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Anaphylaxis and the Early Years

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Being a parent is one of the most fulfilling journeys one can encounter. However, it can sometimes be pretty terrifying too. As parents we hold a responsibility to keep our children safe. Would you know what to do in an emergency anaphylactic situation?

Today, we will delve into a crucial topic that every mum should be aware of: anaphylaxis during the early years. By gaining an understanding of this severe allergic reaction and its potential triggers, we can equip ourselves with the knowledge needed to protect our little ones.

What is Anaphylaxis?

Anaphylaxis is a very serious allergic reaction that can occur within seconds of exposure to an allergen and can potentially be life threatening if first aid isn’t administered immediately. Anaphylaxis escalates rapidly and leads to breathing difficulties, drops in blood pressure and sometimes loss of consciousness. Triggers can include certain types of food such as nuts, milk, eggs, insect stings and bites (wasps & bees) and even latex contact.

Recognising the Symptoms:

Parents it is crucial to be able to identify the signs of anaphylaxis to act promptly. While symptoms may vary, the following are commonly observed during an allergic reaction:

  • breathing difficulties – such as fast, shallow breathing
  • wheezing
  • a fast heartbeat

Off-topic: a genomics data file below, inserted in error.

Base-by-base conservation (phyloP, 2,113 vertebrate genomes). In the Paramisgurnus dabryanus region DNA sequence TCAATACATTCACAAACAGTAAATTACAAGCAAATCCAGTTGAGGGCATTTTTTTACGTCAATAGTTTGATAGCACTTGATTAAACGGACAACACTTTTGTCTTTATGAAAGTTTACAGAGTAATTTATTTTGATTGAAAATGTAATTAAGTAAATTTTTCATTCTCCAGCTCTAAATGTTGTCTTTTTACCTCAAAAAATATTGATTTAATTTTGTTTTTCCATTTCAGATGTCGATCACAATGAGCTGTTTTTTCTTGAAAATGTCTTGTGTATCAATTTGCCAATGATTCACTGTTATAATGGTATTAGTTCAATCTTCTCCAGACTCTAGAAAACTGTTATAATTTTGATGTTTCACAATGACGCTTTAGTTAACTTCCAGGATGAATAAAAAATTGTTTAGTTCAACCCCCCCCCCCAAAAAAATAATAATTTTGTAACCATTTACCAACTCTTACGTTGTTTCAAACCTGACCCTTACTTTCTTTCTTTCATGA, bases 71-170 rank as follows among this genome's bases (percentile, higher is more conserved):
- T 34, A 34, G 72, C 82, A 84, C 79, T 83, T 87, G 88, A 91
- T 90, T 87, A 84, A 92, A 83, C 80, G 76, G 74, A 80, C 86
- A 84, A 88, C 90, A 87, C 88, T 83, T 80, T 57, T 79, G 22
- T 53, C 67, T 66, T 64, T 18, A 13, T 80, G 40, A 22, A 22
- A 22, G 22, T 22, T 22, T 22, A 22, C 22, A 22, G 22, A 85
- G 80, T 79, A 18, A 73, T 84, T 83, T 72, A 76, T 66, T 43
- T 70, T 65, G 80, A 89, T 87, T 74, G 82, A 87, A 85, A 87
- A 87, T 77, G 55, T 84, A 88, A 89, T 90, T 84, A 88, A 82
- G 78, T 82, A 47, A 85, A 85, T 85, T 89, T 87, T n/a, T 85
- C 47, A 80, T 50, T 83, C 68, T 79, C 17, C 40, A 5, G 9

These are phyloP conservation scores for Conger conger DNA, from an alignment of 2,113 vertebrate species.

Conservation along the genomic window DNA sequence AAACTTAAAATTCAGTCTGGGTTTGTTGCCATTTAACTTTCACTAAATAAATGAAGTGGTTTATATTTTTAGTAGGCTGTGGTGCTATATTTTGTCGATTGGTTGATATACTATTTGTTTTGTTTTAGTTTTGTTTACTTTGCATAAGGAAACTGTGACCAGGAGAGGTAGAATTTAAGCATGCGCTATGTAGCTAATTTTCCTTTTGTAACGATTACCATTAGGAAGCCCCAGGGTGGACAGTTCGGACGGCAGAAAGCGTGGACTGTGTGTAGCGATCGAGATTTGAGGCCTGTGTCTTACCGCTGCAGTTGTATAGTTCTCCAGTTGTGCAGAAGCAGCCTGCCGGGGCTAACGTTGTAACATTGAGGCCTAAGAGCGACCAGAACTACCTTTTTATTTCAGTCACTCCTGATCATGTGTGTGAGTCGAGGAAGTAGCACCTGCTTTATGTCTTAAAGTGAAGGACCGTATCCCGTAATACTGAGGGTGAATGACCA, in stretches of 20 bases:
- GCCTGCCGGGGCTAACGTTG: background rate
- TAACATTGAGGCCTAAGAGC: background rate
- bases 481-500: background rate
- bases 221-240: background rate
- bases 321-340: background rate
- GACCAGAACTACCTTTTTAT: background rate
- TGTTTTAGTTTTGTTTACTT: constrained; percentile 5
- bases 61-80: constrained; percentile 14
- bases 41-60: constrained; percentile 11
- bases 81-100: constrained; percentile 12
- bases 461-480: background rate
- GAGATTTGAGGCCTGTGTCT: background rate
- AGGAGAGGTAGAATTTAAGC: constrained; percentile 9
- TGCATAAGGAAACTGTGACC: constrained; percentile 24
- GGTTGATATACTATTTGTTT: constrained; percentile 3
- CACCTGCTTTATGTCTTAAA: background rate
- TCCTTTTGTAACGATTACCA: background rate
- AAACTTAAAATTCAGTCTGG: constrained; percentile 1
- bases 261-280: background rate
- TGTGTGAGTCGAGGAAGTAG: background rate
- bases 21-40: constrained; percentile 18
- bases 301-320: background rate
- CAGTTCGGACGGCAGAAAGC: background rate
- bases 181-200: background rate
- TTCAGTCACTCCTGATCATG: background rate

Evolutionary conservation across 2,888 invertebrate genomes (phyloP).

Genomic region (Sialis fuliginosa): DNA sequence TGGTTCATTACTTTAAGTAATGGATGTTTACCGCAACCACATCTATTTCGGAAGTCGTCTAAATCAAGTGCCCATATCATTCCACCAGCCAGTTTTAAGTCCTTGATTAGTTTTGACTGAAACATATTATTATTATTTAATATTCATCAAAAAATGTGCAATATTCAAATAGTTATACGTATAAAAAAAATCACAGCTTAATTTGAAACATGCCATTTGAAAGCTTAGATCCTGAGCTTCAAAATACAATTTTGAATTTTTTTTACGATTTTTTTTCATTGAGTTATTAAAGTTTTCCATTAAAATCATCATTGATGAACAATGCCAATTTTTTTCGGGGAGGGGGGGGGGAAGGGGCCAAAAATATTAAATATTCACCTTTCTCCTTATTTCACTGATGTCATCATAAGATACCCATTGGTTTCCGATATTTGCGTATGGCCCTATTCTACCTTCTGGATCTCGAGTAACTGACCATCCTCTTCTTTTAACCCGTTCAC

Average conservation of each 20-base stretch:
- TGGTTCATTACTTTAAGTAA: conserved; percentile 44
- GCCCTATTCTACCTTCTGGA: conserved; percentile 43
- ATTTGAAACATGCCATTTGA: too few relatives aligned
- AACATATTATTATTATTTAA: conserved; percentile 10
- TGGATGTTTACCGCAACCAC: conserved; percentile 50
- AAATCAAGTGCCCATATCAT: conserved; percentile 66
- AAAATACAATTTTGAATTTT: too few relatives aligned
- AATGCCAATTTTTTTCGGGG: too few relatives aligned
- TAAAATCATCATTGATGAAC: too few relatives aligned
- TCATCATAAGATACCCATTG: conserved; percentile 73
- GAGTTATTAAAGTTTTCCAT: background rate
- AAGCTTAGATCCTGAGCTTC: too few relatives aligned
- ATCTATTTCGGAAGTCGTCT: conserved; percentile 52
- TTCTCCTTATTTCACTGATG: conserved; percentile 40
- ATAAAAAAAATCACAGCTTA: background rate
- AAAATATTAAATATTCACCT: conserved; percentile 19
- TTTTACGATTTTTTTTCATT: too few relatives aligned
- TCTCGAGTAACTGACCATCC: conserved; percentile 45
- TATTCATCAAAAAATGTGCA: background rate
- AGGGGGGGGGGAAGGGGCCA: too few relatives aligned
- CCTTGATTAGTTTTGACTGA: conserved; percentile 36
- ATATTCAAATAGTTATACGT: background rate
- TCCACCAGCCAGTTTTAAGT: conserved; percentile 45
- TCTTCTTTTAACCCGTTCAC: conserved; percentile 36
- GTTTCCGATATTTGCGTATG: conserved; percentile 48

• feeling lightheaded or faint
  • clammy skin
  • confusion and anxiety
  • Nausea, vomiting or abdominal pain and diarrhea
  • collapsing or losing consciousness
  • Skin reactions – hives, swelling, redness or rashes

Prevention and Preparedness

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There are several measures you can take as a parent to prevent and manage an anaphylactic reaction in our children. Knowledge is absolute power. It’s so important to educate yourself and your family about potential allergens and where they hide. Read food labels carefully and accordingly.

Knowledge is power: Educate yourself about potential allergens and their hidden sources. Read food labels carefully and be aware of cross-contamination risks. It’s also important to ensure you introduce foods carefully to bubs. Gradually introduce common known food allergens such as nuts, dairy, eggs and strawberries in a slow pace and one food at a time. This ensures you are able to monitor your child for an adverse reaction and note anything sinister.

Communication is another big key here. It’s paramount to your child’s safety that if they do have a reaction to a food you ensure that other caregivers of your child or children are aware of these potential allergies and can stay clear of them when you’re not around. Ensure your child’s kindy or preschool are aware and provide them with relevant information and documentation such as an anaphylaxis action plan which you can organise with your child’s doctor. Ensure this information also includes relevant and up to date information about your child and emergency contacts.

Create a Safe Environment

As young children, many children don’t quite understand that they can’t have the chocolate with nuts in it, or the delicious birthday cake that has eggs in it. It’s super important that allergens are kept out of reach for children that don’t quite fully comprehend the adverse effects of a serious allergic reaction.

At home, ensure you have all the in date medications or epipen in case of an emergency. While your child’s allergy medication should be kept with them at all times, it’s a good idea to have a spare in the house.